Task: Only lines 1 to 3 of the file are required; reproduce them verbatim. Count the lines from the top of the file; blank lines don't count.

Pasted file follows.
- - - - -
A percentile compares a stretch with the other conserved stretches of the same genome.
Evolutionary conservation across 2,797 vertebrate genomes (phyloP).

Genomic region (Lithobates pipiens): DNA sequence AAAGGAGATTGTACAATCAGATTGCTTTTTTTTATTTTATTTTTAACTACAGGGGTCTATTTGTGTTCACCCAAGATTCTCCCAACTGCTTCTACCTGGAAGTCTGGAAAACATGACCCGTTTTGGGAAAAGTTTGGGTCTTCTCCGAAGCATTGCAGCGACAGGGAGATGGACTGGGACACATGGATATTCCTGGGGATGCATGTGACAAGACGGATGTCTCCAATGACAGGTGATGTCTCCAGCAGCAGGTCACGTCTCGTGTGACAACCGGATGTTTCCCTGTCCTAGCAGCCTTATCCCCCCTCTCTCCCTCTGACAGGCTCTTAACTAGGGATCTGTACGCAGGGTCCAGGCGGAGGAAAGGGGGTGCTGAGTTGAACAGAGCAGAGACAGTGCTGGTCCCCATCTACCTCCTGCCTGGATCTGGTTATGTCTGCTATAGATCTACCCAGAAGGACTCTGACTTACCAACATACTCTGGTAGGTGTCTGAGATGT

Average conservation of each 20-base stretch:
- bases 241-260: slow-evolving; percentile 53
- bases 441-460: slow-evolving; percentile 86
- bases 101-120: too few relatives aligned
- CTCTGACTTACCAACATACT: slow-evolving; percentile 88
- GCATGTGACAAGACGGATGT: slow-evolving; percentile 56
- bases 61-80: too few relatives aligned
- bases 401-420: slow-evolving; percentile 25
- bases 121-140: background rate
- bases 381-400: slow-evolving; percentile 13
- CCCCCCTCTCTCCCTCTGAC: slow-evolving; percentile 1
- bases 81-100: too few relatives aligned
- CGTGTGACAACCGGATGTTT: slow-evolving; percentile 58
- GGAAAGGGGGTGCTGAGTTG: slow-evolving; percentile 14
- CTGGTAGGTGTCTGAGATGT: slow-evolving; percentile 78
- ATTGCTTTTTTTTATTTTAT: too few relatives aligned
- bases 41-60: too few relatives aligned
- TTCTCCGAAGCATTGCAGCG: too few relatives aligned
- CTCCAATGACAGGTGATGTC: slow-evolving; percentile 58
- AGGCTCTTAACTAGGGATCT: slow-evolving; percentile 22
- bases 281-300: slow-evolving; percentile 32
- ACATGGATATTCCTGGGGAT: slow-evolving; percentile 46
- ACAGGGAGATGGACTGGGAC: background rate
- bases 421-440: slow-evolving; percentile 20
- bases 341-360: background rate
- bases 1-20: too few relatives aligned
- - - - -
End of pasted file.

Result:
A percentile compares a stretch with the other conserved stretches of the same genome.
Evolutionary conservation across 2,797 vertebrate genomes (phyloP).

Genomic region (Lithobates pipiens): DNA sequence AAAGGAGATTGTACAATCAGATTGCTTTTTTTTATTTTATTTTTAACTACAGGGGTCTATTTGTGTTCACCCAAGATTCTCCCAACTGCTTCTACCTGGAAGTCTGGAAAACATGACCCGTTTTGGGAAAAGTTTGGGTCTTCTCCGAAGCATTGCAGCGACAGGGAGATGGACTGGGACACATGGATATTCCTGGGGATGCATGTGACAAGACGGATGTCTCCAATGACAGGTGATGTCTCCAGCAGCAGGTCACGTCTCGTGTGACAACCGGATGTTTCCCTGTCCTAGCAGCCTTATCCCCCCTCTCTCCCTCTGACAGGCTCTTAACTAGGGATCTGTACGCAGGGTCCAGGCGGAGGAAAGGGGGTGCTGAGTTGAACAGAGCAGAGACAGTGCTGGTCCCCATCTACCTCCTGCCTGGATCTGGTTATGTCTGCTATAGATCTACCCAGAAGGACTCTGACTTACCAACATACTCTGGTAGGTGTCTGAGATGT